Calling In The Professionals
This is Part Twelve of a regular series called Self Care Sundays #selfcaresundays. I will be regularly posting a different way you can incorporate self care into your life as a mother or parent. Self care is an ESSENTIAL part of motherhood, though for so many of us, it is something that falls by the wayside behind the needs of those around us. Time for a change, ladies! You deserve love. You deserve time for yourself. It will make you the mum that you know you can be.
Self care is more than just hot baths and colouring in.
I don’t think you can fully comprehend the experience of being a parent until you actually are one. Before having kids you probably dreamed of dropping your kid off on their first day of school, oversized back pack and all. Or maybe you pictured an angelic sleeping baby that gently went to sleep in your arms. But then you actually had a child, or maybe more, and realised that what Feist sang was true. There’s a limit to your love. And unless you do stuff to look after you, then everything and everyone starts to suffer. We often associate self care with the fluffy stuff like hot baths and colouring in (don’t get me wrong, I love colouring in). But what happens when that stuff doesn’t make a dent in how you’re feeling?
“Do you think you might be depressed?”
I always knew I was more “at risk” of getting Post Natal Depression (PND). I ticked a lot of boxes. I remember going to our booking in appointment when pregnant with our daughter, and the midwife asking my husband and I, “Is there any family history of mental illness?”. He and I both laughed! Both our family trees are heavily laden with the ripe fruits of crazy. We are blessed with great teeth and chemical imbalances. So it wasn’t a real surprise when I went to see my counsellor and she said “Do you think you might be depressed?”.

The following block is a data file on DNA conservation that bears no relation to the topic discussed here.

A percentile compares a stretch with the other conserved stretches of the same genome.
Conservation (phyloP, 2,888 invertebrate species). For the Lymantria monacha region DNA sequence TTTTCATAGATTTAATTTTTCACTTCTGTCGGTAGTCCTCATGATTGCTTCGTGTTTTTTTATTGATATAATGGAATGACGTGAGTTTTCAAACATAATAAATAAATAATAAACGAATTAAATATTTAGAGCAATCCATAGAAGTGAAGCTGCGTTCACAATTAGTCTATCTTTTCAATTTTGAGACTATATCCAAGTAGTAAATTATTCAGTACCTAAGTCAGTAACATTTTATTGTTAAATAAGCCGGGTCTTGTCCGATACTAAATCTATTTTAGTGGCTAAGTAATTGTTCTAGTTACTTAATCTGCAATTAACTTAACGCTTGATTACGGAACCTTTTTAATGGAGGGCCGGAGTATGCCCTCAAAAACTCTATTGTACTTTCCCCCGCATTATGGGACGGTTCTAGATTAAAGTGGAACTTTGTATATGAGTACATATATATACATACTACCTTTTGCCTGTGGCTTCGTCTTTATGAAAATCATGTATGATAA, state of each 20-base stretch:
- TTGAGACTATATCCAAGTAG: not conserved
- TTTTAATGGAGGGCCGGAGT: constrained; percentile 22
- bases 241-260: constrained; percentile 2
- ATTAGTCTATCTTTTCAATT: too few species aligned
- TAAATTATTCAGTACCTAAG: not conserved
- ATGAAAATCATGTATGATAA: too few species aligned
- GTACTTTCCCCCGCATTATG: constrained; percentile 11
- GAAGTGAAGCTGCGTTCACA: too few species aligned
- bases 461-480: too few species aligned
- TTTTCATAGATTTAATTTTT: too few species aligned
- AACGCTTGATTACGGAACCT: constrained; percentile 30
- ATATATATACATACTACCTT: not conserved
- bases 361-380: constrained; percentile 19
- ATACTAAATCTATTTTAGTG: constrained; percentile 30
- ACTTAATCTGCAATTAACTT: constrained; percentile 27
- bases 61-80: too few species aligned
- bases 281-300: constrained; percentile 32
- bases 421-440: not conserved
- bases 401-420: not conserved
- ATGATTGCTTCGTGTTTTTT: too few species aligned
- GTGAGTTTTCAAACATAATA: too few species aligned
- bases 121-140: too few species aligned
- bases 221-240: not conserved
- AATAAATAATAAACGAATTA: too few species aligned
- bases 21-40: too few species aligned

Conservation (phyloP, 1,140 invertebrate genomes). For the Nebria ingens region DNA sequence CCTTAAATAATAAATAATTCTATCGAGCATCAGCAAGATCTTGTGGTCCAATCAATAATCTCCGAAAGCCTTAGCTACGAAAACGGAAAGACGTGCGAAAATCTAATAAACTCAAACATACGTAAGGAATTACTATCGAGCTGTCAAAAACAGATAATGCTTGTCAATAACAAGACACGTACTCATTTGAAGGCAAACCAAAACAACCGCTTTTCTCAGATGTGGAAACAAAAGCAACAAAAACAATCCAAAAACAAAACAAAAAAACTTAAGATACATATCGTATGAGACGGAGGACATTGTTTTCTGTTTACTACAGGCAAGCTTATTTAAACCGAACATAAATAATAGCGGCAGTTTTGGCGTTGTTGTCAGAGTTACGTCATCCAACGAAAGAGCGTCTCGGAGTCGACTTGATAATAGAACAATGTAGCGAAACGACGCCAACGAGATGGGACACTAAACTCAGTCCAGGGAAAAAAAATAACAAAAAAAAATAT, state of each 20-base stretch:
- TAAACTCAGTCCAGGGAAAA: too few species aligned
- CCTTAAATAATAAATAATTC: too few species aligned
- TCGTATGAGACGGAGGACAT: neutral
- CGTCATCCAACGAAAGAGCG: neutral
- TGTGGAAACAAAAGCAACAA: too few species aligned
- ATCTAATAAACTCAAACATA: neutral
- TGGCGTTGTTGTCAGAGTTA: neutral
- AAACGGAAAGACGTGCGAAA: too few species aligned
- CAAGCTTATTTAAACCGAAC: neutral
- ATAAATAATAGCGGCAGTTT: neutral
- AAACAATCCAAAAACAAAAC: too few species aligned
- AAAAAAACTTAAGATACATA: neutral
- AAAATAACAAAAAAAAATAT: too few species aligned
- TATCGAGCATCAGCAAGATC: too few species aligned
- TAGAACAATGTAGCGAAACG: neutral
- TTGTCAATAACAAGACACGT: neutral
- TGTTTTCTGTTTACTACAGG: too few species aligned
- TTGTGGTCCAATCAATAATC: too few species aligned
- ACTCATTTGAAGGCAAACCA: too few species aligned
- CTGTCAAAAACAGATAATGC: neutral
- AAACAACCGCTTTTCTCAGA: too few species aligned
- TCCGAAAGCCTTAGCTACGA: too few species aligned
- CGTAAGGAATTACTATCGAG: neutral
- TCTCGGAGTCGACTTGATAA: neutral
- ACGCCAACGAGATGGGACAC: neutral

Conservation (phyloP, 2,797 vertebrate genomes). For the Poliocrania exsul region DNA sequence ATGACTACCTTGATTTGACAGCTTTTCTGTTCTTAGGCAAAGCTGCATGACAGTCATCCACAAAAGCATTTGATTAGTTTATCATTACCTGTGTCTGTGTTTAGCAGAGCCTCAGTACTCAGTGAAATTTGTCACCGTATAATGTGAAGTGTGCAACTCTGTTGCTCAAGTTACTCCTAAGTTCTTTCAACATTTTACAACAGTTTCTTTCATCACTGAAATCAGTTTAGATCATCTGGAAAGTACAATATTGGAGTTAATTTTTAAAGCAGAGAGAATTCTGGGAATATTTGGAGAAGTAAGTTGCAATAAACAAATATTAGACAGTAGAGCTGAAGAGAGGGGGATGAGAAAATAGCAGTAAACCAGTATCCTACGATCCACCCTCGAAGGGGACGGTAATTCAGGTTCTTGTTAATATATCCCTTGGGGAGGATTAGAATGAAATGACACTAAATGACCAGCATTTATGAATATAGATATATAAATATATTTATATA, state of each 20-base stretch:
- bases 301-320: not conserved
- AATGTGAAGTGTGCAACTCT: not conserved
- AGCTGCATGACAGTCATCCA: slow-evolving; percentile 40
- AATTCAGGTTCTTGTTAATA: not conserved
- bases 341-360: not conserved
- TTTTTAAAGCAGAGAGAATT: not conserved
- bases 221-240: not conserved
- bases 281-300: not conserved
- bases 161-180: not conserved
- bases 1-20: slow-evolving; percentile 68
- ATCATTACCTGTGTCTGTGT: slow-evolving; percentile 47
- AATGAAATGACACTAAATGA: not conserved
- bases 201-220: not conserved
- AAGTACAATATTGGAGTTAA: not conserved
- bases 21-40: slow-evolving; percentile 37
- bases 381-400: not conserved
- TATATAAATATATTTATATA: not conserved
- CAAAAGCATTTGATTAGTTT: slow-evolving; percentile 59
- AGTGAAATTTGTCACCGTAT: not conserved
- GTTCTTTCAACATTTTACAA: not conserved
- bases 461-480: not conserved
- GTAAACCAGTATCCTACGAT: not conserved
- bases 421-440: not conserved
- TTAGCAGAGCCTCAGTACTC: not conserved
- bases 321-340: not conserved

Things all started to shift for me way back at the 20 weeks scan during our second pregnancy. The words “complete placenta previa” were uttered by the lovely sonographer. My world came tumbling down in an instant, and I don’t think it ever got the chance to rebuild.
That pregnancy was a lot of stress and not much joy.
The birth was text book and everything went as it should, but the great big scar across my belly is still something I am trying to come to terms with.
And then we brought home our little boy, after being away from home for over a month. And he turned out to be a really fucking difficult baby.
Fast forward to about 12 months ago, when I looked at myself and hated the parent I had become. I was angry, lacking empathy and lacking every part of playfulness that had once been so prevalent in our little world. I called to book into the counsellor because I wanted help with my parenting. But after the first visit, and a whole lot of tissues later, it was quite clear that my parenting was just the angry red pock mark of something much more nasty lurking under the surface.
What does it feel like?
I guess there are as many answers to this as there are people with anxiety or depression. But for me, I have this unshaking feeling of not being me. I find it difficult to enjoy everyday things. I feel like most things are an effort. My temper is great and my fuse is short. I don’t go out and about much with the kids because I find it too overwhelming. I often stay up too late because I don’t see the point of trying to sleep when I know our son will no doubt wake up any minute. Sometimes it feels like it’s really hard to keep my eyes open and it’s not a tiredness. More like a heavy weight across my brow.